A watch’s beauty often comes from its dial, but as with the majority of things in life, and especially with mechanical watches, there’s much more hidden underneath the external appearances. It’s behind the dial where the most important part of a timepiece lies.
Remaining unseen in all but a few watches, its mechanical heart, the movement with all its gears and springs and dozens of tiny pieces working together, usually goes ignored.
But that’s why skeleton watches have come to exist.
They aren’t a new concept, as their roots go back to 1760 when a French watchmaker called André-Charles Caron decided to showcase his craftsmanship and the beauty of his mechanical movements to his clients.
It’s this reasoning that led other watchmakers later on to do the same thing. And today, we’ve got some marvelous skeleton watches waiting to be admired, and for good reason too.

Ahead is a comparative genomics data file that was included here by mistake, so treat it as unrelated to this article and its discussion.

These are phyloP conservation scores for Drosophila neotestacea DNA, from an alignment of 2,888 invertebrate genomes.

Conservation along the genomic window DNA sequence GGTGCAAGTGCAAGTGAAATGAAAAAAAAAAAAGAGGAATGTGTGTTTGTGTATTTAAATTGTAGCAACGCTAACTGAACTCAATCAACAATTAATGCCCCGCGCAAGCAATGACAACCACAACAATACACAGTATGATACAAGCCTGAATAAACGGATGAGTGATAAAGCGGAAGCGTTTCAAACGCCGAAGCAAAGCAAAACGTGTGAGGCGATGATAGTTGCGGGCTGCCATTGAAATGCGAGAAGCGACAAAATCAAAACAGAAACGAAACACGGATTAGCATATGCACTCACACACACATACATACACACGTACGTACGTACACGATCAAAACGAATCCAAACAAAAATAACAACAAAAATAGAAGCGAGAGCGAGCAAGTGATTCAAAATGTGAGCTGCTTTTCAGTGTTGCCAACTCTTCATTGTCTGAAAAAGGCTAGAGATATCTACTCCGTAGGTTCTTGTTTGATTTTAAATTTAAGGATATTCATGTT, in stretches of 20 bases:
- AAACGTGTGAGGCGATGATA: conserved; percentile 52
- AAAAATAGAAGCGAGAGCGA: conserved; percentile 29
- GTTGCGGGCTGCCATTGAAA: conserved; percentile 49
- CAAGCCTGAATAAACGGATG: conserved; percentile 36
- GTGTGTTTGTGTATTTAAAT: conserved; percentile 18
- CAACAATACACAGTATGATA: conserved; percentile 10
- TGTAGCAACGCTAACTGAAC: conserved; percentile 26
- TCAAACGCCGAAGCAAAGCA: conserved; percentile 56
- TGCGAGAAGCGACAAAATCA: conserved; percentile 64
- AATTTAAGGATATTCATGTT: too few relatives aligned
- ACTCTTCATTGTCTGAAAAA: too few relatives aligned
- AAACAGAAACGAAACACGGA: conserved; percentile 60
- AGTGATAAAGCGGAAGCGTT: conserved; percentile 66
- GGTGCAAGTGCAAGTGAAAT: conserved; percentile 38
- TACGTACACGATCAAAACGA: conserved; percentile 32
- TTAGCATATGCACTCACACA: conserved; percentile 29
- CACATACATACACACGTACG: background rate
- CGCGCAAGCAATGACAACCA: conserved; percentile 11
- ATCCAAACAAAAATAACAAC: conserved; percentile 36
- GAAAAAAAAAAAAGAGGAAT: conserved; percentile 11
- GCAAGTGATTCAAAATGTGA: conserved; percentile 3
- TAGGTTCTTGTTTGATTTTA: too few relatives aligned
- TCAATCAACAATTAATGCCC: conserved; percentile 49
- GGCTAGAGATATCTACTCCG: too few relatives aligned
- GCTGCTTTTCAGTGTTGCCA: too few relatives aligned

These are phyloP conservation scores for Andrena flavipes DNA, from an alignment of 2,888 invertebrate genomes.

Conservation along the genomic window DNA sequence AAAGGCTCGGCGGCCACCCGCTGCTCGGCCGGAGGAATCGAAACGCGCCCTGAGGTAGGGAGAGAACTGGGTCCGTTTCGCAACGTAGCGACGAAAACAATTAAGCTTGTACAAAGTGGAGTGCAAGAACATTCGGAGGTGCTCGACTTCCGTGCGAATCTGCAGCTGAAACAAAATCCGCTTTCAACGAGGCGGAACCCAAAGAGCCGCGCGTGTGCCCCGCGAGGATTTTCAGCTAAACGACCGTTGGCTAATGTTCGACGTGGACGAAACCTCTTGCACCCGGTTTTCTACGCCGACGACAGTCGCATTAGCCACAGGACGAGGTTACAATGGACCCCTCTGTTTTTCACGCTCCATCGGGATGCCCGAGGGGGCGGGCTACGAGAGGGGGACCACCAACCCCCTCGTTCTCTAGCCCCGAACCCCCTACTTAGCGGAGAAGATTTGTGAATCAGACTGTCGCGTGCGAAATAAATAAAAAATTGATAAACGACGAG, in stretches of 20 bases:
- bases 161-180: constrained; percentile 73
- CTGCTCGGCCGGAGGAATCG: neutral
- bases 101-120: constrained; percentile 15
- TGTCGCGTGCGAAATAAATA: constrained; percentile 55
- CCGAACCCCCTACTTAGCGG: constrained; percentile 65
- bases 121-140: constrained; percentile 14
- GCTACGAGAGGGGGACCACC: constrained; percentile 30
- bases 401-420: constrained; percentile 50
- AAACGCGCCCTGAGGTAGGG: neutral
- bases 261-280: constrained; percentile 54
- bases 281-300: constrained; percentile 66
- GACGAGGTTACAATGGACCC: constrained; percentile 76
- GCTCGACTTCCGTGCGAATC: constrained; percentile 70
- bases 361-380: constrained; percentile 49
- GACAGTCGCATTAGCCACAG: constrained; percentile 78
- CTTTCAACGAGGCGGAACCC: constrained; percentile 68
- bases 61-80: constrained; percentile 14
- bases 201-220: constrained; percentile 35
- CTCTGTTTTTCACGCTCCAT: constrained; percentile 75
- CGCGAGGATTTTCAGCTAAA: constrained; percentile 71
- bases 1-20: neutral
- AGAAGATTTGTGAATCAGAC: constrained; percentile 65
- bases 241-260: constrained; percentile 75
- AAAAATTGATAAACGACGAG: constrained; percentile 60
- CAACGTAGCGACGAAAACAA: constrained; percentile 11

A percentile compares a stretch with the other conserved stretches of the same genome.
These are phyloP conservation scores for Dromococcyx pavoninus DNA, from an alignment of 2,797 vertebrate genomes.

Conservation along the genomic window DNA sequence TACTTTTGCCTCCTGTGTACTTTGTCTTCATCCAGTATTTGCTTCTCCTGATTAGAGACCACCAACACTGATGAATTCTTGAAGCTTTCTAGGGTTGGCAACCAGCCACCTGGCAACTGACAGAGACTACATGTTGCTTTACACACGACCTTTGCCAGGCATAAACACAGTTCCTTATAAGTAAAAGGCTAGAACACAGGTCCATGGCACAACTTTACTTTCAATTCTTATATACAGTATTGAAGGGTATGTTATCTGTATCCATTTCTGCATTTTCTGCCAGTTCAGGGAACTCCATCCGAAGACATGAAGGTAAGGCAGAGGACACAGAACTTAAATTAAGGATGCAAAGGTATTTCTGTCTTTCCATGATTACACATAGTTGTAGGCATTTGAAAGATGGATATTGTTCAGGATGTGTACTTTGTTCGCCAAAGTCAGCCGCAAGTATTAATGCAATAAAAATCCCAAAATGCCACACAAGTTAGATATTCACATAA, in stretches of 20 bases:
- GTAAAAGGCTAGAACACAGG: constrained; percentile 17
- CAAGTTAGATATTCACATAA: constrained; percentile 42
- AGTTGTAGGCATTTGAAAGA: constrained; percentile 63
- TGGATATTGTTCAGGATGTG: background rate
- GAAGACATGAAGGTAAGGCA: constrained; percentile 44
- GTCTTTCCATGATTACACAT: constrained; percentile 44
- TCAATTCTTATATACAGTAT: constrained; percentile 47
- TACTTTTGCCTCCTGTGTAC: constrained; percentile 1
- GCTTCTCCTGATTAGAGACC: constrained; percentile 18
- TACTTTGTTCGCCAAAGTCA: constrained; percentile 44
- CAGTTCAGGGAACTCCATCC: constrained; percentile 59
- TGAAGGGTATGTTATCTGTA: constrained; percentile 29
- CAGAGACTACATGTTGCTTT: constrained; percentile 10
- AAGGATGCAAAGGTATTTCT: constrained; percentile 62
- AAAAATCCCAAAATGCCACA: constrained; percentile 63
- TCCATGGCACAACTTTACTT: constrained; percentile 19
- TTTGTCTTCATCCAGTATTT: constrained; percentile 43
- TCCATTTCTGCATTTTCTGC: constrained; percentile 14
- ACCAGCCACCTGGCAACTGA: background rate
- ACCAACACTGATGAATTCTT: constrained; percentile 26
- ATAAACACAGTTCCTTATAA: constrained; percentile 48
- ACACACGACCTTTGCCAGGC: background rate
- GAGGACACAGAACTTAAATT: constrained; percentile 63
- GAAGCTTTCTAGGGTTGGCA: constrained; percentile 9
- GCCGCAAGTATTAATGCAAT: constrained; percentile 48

Skeleton watches are some of the most interesting timepieces on the market. They’re extremely charming and often present a unique dial that stands out in an ocean of similar concepts, which is to be expected when you think of the limitations imposed by the very small size of a wrist watch.
But limitation also enhances creativity, which is why some manufacturers have come up with mesmerizing ways to show it. And one of this ways of showcasing your craftsmanship and creativity is a skeleton watch. But..
What Exactly is a Skeleton Watch?
Shortly put, it’s a work of art. For some, both brands and individuals, it’s an identity, one that speaks of state-of-the-art watchmaking, Haute Horlogerie, or simply the appreciation for the mastery of the craft and the exceptional attention to details.
Technically, a skeleton watch is just a mechanical timepiece that has its moving parts inside entirely or partially visible through the dial, the case back, or both.
Some have only parts of the dial cut out to reveal the beauty of the movement inside, while others don’t have a dial at all, offering complete transparency to the heart of the watch.